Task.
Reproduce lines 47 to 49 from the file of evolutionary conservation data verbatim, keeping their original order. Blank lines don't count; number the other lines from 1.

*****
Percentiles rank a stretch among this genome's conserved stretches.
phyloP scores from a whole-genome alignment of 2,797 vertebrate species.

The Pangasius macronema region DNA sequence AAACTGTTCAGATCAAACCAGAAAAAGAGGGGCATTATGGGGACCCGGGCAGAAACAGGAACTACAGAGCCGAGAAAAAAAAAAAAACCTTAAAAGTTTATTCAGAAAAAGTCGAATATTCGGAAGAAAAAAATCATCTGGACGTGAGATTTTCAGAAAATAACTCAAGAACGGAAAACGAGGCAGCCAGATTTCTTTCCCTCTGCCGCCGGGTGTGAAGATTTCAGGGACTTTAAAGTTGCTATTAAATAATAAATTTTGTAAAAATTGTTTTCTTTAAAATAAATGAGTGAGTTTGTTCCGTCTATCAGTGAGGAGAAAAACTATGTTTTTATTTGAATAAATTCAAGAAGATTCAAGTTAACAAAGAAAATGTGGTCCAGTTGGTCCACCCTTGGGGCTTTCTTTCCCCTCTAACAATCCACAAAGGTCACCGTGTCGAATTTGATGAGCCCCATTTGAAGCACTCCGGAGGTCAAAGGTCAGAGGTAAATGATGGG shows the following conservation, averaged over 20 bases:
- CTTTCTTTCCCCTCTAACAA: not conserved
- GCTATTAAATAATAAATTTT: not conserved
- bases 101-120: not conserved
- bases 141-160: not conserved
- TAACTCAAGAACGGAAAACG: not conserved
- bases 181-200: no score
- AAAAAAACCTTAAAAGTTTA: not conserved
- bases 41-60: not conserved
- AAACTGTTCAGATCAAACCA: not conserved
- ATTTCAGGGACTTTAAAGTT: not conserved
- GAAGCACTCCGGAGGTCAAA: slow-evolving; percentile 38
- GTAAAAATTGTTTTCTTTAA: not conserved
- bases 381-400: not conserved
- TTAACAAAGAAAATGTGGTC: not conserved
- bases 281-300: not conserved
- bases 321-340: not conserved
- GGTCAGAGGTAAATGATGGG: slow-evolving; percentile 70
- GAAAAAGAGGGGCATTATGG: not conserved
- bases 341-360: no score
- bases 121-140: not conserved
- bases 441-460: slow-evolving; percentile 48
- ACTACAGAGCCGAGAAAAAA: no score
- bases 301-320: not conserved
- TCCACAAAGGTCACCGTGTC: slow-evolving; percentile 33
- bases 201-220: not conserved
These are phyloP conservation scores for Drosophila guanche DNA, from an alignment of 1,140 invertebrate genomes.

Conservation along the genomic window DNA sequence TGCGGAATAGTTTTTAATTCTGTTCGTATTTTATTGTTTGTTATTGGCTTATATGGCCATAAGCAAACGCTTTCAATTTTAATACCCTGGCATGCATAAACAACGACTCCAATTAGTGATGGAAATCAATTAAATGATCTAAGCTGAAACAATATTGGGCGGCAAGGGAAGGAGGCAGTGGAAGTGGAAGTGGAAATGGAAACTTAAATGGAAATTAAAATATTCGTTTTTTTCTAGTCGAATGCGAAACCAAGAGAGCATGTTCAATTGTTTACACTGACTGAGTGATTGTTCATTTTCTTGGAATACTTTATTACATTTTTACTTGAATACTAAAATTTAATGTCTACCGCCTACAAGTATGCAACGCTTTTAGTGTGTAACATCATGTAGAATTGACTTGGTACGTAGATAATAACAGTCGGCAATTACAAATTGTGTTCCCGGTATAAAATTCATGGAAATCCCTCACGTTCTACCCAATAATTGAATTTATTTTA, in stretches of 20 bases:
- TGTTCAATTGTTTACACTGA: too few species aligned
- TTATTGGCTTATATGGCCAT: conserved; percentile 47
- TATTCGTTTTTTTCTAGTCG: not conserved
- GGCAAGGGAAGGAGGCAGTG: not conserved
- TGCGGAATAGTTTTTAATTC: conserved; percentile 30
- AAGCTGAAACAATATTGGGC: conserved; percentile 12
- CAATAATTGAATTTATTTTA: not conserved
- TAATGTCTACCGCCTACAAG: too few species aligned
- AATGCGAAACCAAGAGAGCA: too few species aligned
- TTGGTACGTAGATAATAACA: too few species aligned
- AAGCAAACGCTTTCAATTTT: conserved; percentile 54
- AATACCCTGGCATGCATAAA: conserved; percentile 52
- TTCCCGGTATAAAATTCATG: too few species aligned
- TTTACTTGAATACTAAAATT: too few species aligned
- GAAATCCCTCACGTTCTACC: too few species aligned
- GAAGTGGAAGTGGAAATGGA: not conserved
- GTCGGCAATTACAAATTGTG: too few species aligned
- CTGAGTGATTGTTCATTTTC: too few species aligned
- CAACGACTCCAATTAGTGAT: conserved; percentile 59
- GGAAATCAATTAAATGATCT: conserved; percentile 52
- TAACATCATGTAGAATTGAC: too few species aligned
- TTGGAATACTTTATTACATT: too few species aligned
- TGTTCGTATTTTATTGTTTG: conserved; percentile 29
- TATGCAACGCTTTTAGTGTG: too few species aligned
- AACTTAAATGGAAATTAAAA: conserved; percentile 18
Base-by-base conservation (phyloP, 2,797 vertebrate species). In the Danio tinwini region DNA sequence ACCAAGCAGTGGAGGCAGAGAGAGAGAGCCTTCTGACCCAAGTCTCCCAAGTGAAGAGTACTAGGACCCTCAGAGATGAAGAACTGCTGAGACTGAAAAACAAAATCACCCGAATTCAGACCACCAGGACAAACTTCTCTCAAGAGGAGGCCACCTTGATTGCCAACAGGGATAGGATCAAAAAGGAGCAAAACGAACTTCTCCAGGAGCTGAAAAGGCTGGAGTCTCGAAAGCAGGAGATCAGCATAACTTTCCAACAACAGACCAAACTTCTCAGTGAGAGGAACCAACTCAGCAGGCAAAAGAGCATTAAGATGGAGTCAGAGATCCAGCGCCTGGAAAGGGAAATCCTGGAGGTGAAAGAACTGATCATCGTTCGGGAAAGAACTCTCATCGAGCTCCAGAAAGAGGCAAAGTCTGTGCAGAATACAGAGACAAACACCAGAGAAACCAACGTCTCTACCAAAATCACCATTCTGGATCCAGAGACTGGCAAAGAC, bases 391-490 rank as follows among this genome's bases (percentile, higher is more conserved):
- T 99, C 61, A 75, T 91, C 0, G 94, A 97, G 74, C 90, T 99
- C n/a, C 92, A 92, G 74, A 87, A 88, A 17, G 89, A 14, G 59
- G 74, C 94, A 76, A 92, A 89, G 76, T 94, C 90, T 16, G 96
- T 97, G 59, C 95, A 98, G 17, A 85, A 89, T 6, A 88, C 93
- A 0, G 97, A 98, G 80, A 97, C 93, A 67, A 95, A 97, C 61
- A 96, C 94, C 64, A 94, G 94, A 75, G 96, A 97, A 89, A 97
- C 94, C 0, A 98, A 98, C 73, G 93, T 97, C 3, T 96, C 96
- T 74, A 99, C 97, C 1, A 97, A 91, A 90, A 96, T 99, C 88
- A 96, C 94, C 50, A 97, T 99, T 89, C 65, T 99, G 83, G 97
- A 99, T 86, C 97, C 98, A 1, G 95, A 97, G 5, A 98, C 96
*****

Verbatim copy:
- GTCGGCAATTACAAATTGTG: too few species aligned
- CTGAGTGATTGTTCATTTTC: too few species aligned
- CAACGACTCCAATTAGTGAT: conserved; percentile 59